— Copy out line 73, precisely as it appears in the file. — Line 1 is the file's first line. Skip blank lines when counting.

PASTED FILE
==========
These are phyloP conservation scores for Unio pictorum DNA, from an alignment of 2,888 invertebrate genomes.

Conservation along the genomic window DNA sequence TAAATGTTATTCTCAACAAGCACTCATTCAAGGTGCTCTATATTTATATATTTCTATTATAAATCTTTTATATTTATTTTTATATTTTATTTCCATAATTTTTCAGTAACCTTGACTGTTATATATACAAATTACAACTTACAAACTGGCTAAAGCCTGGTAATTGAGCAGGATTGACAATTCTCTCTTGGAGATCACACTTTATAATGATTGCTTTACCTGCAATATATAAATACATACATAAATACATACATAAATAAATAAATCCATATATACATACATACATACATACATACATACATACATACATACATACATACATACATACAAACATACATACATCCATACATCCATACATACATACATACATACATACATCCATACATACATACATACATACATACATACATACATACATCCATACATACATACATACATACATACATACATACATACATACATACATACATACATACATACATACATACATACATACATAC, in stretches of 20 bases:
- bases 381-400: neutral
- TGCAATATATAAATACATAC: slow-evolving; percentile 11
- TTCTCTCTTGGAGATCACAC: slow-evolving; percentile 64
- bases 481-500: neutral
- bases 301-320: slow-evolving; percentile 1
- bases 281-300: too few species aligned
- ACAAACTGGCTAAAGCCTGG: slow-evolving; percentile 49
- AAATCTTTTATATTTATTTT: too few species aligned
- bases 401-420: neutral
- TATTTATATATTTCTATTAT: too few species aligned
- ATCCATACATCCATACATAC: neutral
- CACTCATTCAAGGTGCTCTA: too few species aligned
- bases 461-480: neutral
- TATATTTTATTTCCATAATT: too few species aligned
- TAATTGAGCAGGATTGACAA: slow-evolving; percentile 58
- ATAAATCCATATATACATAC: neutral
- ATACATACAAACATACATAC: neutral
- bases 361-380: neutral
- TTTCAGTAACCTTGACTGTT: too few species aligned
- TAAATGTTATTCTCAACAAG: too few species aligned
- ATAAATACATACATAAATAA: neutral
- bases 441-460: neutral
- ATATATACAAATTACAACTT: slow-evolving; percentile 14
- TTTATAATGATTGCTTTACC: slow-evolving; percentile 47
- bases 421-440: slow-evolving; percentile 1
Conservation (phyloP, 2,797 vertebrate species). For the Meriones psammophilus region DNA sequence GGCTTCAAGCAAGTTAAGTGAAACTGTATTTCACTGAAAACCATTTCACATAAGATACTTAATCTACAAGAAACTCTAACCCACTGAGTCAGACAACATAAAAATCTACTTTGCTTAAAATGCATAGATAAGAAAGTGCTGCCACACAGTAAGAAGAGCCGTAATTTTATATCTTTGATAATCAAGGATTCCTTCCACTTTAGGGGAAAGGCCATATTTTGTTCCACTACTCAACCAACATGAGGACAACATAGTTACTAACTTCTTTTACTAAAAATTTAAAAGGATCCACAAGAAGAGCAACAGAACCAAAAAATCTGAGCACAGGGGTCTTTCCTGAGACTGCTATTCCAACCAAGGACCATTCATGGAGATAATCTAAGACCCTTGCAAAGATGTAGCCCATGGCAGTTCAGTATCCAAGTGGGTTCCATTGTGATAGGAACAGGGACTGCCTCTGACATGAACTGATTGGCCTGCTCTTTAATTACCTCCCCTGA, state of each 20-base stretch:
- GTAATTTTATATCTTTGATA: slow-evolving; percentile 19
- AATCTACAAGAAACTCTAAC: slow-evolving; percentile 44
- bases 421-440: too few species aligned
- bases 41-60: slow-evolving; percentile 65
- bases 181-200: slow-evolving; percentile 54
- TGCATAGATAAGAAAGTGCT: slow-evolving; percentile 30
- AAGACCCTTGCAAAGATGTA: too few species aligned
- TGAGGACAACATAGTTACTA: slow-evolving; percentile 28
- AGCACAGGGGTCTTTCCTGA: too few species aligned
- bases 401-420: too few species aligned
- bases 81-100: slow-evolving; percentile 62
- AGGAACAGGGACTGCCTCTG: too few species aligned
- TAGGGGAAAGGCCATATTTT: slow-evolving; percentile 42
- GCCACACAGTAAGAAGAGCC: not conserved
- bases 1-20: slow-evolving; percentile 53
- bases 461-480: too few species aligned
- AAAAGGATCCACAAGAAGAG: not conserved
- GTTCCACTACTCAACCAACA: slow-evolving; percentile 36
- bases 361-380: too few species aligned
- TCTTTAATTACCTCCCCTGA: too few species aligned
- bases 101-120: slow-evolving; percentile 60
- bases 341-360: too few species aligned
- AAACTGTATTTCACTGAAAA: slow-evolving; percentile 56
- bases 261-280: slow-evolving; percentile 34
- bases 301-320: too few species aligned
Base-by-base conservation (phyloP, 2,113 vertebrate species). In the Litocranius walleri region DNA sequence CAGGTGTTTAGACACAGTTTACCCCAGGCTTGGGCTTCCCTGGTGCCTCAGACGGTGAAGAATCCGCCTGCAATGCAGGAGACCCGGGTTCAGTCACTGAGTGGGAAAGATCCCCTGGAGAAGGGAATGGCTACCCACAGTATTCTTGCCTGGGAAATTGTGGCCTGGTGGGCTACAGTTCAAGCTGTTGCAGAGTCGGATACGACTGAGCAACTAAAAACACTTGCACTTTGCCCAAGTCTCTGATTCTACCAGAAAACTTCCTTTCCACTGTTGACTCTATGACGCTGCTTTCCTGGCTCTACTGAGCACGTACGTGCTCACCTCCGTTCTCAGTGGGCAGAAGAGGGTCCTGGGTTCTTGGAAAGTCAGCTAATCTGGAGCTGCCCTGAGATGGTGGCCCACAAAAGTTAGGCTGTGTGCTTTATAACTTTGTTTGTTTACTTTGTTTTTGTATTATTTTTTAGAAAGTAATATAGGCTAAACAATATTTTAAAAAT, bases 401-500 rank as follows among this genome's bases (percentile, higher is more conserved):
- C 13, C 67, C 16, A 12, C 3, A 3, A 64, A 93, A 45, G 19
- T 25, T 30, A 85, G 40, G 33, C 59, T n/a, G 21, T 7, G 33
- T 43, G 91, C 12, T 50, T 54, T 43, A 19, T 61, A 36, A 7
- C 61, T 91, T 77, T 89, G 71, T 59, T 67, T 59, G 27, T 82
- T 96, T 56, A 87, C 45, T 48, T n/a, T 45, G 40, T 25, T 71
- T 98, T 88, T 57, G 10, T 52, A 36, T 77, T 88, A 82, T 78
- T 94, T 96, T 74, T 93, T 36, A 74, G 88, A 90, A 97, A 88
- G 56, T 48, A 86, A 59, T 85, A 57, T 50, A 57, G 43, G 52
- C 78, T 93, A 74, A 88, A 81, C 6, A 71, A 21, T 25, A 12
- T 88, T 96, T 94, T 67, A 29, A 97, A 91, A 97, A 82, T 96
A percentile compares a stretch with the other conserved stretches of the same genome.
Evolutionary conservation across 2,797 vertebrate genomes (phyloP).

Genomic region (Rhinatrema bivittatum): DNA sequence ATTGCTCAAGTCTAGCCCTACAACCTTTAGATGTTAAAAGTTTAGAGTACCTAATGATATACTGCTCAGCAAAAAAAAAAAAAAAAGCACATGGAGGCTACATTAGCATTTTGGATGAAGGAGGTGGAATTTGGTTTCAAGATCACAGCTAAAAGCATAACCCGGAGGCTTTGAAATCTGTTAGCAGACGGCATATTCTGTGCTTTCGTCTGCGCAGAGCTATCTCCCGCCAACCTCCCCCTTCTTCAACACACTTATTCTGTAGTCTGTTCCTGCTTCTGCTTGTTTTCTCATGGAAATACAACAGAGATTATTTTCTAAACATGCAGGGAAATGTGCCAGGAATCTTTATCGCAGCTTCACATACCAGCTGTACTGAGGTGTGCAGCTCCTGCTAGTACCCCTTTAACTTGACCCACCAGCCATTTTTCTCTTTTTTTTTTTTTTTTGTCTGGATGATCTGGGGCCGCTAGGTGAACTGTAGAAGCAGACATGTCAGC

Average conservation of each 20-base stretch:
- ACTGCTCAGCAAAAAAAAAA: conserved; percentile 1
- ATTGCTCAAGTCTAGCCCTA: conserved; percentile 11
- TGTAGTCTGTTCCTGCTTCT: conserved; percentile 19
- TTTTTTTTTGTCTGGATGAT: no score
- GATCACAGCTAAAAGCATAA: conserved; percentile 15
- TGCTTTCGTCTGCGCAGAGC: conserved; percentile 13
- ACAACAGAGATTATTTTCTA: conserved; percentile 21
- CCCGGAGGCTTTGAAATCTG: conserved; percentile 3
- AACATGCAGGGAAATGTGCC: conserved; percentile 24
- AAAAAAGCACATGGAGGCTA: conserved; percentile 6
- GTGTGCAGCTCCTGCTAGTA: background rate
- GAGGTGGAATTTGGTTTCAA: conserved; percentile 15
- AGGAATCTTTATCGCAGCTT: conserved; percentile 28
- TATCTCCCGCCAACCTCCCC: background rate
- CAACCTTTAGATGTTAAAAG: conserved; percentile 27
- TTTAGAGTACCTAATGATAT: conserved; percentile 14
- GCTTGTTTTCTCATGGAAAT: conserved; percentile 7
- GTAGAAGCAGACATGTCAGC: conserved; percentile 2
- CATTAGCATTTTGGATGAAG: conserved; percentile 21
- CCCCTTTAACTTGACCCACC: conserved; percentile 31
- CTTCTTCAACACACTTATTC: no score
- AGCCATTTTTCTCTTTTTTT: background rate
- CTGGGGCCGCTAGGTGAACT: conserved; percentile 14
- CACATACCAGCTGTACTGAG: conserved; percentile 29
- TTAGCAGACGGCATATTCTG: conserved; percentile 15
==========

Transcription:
- GATCACAGCTAAAAGCATAA: conserved; percentile 15